On Valentine’s Day, people invariably turn to their favorite V-day rom-coms to turn up the volume on romance. Rom-coms like “Four Weddings and a Funeral,” “You’ve Got Mail” and “When Harry Met Sally” are as popular now in their second life on Netflix and Amazon as when they debuted.
What can meeting planners learn from these classics? You’d be surprised!
- Woo the wallflowers. You know them, the participants that don’t…participate? Just like in rom-coms the wallflowers sometimes blossom into the most valuable participants in a meeting with a little encouragement. Plan engagement that encourages even the most hesitant of meeting-goers by deliberately connecting with the margins of the room where wallflowers traditionally hang out. Plant mic holders at those margins to make sure every voice is heard.
- Be clear on dress codes. One major plot point in rom-coms is when the hero or heroine comes to an event or a party woefully mis-dressed. Avoid similar dramas by being clear on dress codes in your advance communications so they can pack appropriately. If a dinner is dressy, don’t be afraid to ask folks to spruce up. If jackets are required at a dining venue, don’t assume participants will intuit that.
- Be a great matchmaker. A constant theme in rom-coms is the matchmaker. “Hey I thought you guys might like each other.” Or as Sylvia Miles, the traditional yenta in the rom-com, “Crossing Delancey” says, “Sometimes it fits and sometimes it don’t.” Smart Meetings founder Marin Bright found a sweet spot in matching meeting planners with meeting vendors and venues and our world-renowned events were born. Don’t be afraid to organize “speed dates” with willing participants. One-on-one dynamics have never been more important.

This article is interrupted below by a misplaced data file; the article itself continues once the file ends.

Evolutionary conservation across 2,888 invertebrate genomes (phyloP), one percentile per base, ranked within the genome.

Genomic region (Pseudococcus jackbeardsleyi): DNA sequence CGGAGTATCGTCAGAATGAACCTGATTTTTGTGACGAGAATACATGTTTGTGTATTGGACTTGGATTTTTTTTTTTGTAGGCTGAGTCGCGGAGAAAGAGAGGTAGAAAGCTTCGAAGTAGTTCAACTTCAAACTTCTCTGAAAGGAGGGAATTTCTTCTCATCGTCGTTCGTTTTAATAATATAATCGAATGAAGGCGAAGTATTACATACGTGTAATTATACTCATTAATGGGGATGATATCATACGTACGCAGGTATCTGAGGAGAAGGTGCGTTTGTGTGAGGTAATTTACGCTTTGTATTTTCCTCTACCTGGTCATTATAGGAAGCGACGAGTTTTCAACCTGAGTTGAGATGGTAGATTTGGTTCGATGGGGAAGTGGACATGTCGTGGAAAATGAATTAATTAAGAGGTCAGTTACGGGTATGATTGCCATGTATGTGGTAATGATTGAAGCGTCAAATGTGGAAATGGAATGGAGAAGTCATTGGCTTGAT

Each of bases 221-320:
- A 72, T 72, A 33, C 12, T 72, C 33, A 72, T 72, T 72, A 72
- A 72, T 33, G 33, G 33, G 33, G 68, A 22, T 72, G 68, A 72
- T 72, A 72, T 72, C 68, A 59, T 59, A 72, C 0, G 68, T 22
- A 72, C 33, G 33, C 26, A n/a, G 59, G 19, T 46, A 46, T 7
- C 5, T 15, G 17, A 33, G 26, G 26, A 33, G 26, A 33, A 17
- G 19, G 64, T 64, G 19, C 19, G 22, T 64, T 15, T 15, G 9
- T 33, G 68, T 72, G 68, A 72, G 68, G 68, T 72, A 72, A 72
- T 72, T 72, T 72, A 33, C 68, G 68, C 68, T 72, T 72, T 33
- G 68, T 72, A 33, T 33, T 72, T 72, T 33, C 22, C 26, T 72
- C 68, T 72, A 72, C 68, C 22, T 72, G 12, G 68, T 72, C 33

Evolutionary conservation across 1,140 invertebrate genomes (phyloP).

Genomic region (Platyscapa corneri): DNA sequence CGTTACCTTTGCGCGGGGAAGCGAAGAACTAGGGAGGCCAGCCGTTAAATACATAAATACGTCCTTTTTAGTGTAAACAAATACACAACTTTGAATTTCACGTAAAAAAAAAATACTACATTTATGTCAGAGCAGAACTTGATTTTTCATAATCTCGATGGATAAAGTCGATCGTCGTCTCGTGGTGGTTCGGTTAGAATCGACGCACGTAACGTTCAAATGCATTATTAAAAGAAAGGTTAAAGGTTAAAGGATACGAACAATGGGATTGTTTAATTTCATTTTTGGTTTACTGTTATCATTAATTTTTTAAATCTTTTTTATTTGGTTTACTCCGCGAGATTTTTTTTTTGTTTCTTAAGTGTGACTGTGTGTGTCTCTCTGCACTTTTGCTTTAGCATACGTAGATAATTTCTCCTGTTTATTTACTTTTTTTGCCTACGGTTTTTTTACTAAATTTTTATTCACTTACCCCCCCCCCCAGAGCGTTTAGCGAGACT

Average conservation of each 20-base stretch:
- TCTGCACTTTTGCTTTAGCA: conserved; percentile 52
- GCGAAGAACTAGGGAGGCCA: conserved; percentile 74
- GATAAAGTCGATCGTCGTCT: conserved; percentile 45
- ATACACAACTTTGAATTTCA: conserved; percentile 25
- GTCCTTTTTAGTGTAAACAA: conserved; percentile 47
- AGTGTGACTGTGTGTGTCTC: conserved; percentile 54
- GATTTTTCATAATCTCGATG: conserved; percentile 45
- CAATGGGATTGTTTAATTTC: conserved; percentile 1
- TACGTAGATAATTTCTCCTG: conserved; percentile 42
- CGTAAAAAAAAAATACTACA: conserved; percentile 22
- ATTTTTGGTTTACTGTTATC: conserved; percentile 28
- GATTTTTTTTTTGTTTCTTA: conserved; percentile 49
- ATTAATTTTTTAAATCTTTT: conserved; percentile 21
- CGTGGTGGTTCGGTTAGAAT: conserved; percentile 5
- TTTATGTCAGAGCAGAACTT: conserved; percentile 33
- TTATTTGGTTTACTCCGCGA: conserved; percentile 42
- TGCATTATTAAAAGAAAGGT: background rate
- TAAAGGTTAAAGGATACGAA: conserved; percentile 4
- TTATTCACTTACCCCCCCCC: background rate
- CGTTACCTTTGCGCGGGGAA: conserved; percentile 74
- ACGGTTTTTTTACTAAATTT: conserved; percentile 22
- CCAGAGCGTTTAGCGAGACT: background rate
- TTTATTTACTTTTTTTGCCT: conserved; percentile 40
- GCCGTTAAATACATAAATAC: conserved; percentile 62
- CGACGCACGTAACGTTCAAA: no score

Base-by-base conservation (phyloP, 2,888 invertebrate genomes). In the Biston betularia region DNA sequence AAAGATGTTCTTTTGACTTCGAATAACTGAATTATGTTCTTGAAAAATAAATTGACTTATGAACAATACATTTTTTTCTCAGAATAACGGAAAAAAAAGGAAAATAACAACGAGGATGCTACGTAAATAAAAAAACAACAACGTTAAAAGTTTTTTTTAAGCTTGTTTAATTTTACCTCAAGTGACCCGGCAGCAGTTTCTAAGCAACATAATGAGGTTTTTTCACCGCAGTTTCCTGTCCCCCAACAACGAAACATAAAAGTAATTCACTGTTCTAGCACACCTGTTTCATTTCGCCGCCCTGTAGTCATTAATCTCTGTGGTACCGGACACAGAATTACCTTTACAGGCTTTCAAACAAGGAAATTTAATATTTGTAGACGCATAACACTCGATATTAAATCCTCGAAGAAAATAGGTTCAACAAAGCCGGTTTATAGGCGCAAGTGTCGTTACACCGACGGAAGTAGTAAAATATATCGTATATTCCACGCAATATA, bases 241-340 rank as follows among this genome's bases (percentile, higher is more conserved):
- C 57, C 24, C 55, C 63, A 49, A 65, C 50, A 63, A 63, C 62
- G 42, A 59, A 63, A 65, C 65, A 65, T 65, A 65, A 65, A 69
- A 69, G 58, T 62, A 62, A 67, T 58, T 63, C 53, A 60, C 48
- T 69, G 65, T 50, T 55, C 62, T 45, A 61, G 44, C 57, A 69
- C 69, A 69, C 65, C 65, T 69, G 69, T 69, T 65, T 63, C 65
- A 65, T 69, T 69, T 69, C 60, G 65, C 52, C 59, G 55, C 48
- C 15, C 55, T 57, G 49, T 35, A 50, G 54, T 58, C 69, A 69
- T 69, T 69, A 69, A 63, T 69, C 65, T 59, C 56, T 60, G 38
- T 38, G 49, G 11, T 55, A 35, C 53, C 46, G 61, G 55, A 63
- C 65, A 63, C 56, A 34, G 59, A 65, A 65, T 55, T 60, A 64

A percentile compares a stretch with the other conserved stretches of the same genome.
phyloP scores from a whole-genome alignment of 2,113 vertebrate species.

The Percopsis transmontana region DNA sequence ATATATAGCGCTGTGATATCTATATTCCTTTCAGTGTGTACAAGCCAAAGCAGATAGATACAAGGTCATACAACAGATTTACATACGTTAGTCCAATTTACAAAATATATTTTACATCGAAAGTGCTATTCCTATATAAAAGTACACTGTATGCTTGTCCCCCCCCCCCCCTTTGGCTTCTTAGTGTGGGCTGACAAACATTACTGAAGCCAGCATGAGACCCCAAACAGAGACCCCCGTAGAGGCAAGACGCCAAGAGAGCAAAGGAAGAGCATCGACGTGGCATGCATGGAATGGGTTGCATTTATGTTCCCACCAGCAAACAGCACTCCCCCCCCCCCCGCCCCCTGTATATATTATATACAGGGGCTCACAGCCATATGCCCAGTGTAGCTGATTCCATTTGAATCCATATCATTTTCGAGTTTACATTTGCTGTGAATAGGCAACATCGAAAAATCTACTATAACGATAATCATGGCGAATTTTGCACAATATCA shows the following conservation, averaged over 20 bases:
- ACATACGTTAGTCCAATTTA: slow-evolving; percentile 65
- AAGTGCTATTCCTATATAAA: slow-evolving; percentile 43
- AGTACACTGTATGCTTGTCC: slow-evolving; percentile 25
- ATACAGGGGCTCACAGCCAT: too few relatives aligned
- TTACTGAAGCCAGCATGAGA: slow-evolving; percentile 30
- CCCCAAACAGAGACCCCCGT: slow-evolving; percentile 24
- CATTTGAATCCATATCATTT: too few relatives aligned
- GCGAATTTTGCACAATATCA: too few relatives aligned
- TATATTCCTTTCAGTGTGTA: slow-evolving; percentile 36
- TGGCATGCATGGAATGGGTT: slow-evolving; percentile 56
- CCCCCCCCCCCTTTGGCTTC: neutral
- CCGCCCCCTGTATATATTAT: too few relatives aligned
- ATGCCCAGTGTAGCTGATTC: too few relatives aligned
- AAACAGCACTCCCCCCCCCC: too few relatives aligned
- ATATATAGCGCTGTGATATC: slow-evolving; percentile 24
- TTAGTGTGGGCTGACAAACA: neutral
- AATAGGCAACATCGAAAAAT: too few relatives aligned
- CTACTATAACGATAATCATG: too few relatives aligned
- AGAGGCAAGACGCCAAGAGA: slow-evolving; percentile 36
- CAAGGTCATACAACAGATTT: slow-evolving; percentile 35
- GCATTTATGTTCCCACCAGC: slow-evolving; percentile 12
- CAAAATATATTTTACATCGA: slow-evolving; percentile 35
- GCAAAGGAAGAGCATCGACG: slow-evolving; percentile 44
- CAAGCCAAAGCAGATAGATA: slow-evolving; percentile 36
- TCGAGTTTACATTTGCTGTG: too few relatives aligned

- Be like the “supportive friend” character. You know how in rom-coms there’s always that person the star of the film can count on? S/he, they/them are not always the most glamorous character in the movie but they are always there with the best advice and a shoulder to cry on. Be that character for your clients: listen to their needs and concerns without judging or diminishing their concerns but don’t be afraid to give them solid advice and a supportive shoulder if things get stressful.
- Chemistry is more important than perfection. In rom-coms, sometimes the most unlikely partners connect. Don’t strive for perfection in mixes of people but do look for dynamics that get folks talking and making meaningful exchanges. Give groups enough time to network with their peers. Make sure there’s enough seating in meeting areas to give people a place to park when they do connect. Sometimes a less rigid schedule of activities provides the most meaningful amount of time to make lasting impressions with other participants.